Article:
Identifying Breast Abnormalities in Pennsylvania
UPMC Susquehanna’s Breast Health Center is well-known for providing accurate breast testing results and treating a wide variety of breast health issues. Highly advanced imaging technologies help our physicians to recognize breast cancer and serious breast health issues at an early stage, ensuring the best possible outcomes.
The following services can help you stay on top of your breast health:
- Breast self-examination
- Breast cancer prevention
- Breast cancer risk factors
- Breast cancer screening
- Genetic testing
If your mammogram came back showing a breast abnormality, the next step is to determine whether the abnormality is malignant or non-malignant. A malignant diagnosis refers to a cancerous tumor found through a more thorough diagnostic test. A non-malignant diagnosis means the tumor or breast abnormality is not cancerous, but still may be a serious issue.
Some of the diagnostic procedures our breast health specialists use to further diagnose breast abnormalities found in mammograms are:
At UPMC Susquehanna's Breast Health Center, we offer a variety of advanced tests to evaluate breast abnormalities in Williamsport, PA and the surrounding region. For the breast health services you need, Find a Provider.
I Found a Lump. What Should I Do Next?
It is important not to panic if you discover an abnormality. Many breast irregularities are non-cancerous and put you at a low risk for immediate medical attention.
You should consult your doctor immediately if:
- You find a breast lump that's new or unusual and feels different from other breast tissue
- A breast lump seems to have changed — it gets bigger or feels different
- You have discharge from your nipple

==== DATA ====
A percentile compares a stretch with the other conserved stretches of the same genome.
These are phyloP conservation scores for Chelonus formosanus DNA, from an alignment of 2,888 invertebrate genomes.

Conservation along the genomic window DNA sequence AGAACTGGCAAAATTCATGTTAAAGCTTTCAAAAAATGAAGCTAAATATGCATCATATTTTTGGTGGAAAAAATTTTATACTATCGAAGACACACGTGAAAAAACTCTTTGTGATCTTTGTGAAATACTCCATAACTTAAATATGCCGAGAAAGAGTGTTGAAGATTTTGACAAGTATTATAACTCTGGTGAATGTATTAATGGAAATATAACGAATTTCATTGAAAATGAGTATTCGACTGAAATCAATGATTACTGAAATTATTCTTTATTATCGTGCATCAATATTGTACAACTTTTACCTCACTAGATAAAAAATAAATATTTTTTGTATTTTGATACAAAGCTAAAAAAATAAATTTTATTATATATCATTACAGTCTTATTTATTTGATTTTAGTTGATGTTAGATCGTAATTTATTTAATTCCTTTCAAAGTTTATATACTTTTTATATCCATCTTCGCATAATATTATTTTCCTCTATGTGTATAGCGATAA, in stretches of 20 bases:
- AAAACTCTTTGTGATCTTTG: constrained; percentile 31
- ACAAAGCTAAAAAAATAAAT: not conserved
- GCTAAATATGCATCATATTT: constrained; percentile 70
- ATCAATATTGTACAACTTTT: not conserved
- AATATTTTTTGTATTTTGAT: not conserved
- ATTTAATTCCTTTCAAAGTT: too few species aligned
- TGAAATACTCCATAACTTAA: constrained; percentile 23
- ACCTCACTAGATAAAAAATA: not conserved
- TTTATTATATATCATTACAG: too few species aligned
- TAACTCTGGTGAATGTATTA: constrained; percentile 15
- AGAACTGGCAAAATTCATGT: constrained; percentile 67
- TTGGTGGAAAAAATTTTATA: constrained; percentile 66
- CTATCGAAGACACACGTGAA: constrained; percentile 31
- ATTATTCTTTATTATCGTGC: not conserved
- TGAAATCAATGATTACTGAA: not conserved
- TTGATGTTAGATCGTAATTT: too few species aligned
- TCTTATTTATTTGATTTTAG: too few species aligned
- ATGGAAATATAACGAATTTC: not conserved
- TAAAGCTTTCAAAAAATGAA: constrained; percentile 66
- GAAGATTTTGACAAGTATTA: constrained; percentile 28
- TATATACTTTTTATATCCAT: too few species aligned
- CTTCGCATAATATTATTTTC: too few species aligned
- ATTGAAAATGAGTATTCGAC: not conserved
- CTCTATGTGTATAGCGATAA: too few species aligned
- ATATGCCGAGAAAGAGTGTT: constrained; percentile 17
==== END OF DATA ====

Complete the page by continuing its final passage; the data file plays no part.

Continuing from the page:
- You notice skin changes on your breast, such as redness or crusting
- Dimpling or puckering anywhere on the breast
- Your nipple suddenly turns inward (inversion)
Your physician will first perform a clinical breast examination to determine whether a mammogram or other diagnostic procedure is necessary. In some cases, your physician might send you directly to our Breast Health Center.
Finding a lump doesn’t mean it is malignant (cancerous). Lumps may sometimes develop from menstrual changes in your body. However, it is very important when you notice these changes to contact your doctor. Do not attempt to self-diagnose.
If you notice any breast abnormalities or experience any breast symptoms, make an appointment by calling (570) 326-8200.
A Non-Malignant Diagnosis (Non-Cancerous)
Just because your breast exam results came back positive, it doesn’t necessarily mean you have breast cancer. There are a variety of other non-cancerous breast health issues and a wide range of severity levels for a breast diagnosis. Your doctor will sit down to review the results with you and discuss options for treatment. Treatments will vary depending on the diagnosis and severity of the breast condition, but Susquehanna Health offers a comprehensive selection of breast treatments. Some of the possible conditions that result in a non-malignant diagnosis are:
- Breast pain (mastalgia): Can either be associated with your menstrual cycle or come from nearby muscles and joints (ranging from minor to severe). Cyclical (menstrual) breast pain is fairly common. Treatments for breast pain will vary according to cause and severity.